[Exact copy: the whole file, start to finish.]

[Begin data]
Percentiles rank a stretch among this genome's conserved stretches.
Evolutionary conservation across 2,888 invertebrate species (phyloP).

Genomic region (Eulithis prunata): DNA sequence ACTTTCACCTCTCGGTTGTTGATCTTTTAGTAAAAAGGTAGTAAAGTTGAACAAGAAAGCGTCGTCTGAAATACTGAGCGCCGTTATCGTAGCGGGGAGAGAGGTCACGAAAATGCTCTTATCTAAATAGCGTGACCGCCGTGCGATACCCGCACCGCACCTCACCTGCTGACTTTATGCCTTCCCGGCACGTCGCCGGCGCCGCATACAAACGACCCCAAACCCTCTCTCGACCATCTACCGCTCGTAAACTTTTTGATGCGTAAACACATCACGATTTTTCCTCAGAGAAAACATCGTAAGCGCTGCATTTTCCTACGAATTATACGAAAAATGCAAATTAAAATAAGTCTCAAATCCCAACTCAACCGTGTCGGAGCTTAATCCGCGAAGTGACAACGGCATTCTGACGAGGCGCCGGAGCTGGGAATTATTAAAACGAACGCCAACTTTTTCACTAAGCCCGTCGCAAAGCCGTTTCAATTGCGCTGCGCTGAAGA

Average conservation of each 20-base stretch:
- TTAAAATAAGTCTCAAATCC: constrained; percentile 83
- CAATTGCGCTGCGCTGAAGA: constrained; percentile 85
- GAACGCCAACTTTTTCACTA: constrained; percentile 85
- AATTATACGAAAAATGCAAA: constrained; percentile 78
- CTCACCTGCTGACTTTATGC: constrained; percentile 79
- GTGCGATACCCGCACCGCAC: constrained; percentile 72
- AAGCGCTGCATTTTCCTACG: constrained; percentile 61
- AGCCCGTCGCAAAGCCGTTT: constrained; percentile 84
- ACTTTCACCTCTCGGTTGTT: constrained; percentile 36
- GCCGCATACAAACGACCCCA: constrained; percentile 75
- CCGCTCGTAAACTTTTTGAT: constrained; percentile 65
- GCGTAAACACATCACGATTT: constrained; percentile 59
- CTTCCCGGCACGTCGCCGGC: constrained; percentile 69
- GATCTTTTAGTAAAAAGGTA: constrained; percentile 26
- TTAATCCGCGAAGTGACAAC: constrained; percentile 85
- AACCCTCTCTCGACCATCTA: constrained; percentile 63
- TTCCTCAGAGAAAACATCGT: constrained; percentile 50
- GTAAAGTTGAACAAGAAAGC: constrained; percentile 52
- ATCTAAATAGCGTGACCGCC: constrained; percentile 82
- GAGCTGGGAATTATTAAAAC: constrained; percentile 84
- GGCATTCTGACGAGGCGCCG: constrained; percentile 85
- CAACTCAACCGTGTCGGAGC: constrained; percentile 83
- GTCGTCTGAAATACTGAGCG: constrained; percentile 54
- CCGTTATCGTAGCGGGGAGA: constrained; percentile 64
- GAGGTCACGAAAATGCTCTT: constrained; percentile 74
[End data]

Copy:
Percentiles rank a stretch among this genome's conserved stretches.
Evolutionary conservation across 2,888 invertebrate species (phyloP).

Genomic region (Eulithis prunata): DNA sequence ACTTTCACCTCTCGGTTGTTGATCTTTTAGTAAAAAGGTAGTAAAGTTGAACAAGAAAGCGTCGTCTGAAATACTGAGCGCCGTTATCGTAGCGGGGAGAGAGGTCACGAAAATGCTCTTATCTAAATAGCGTGACCGCCGTGCGATACCCGCACCGCACCTCACCTGCTGACTTTATGCCTTCCCGGCACGTCGCCGGCGCCGCATACAAACGACCCCAAACCCTCTCTCGACCATCTACCGCTCGTAAACTTTTTGATGCGTAAACACATCACGATTTTTCCTCAGAGAAAACATCGTAAGCGCTGCATTTTCCTACGAATTATACGAAAAATGCAAATTAAAATAAGTCTCAAATCCCAACTCAACCGTGTCGGAGCTTAATCCGCGAAGTGACAACGGCATTCTGACGAGGCGCCGGAGCTGGGAATTATTAAAACGAACGCCAACTTTTTCACTAAGCCCGTCGCAAAGCCGTTTCAATTGCGCTGCGCTGAAGA

Average conservation of each 20-base stretch:
- TTAAAATAAGTCTCAAATCC: constrained; percentile 83
- CAATTGCGCTGCGCTGAAGA: constrained; percentile 85
- GAACGCCAACTTTTTCACTA: constrained; percentile 85
- AATTATACGAAAAATGCAAA: constrained; percentile 78
- CTCACCTGCTGACTTTATGC: constrained; percentile 79
- GTGCGATACCCGCACCGCAC: constrained; percentile 72
- AAGCGCTGCATTTTCCTACG: constrained; percentile 61
- AGCCCGTCGCAAAGCCGTTT: constrained; percentile 84
- ACTTTCACCTCTCGGTTGTT: constrained; percentile 36
- GCCGCATACAAACGACCCCA: constrained; percentile 75
- CCGCTCGTAAACTTTTTGAT: constrained; percentile 65
- GCGTAAACACATCACGATTT: constrained; percentile 59
- CTTCCCGGCACGTCGCCGGC: constrained; percentile 69
- GATCTTTTAGTAAAAAGGTA: constrained; percentile 26
- TTAATCCGCGAAGTGACAAC: constrained; percentile 85
- AACCCTCTCTCGACCATCTA: constrained; percentile 63
- TTCCTCAGAGAAAACATCGT: constrained; percentile 50
- GTAAAGTTGAACAAGAAAGC: constrained; percentile 52
- ATCTAAATAGCGTGACCGCC: constrained; percentile 82
- GAGCTGGGAATTATTAAAAC: constrained; percentile 84
- GGCATTCTGACGAGGCGCCG: constrained; percentile 85
- CAACTCAACCGTGTCGGAGC: constrained; percentile 83
- GTCGTCTGAAATACTGAGCG: constrained; percentile 54
- CCGTTATCGTAGCGGGGAGA: constrained; percentile 64
- GAGGTCACGAAAATGCTCTT: constrained; percentile 74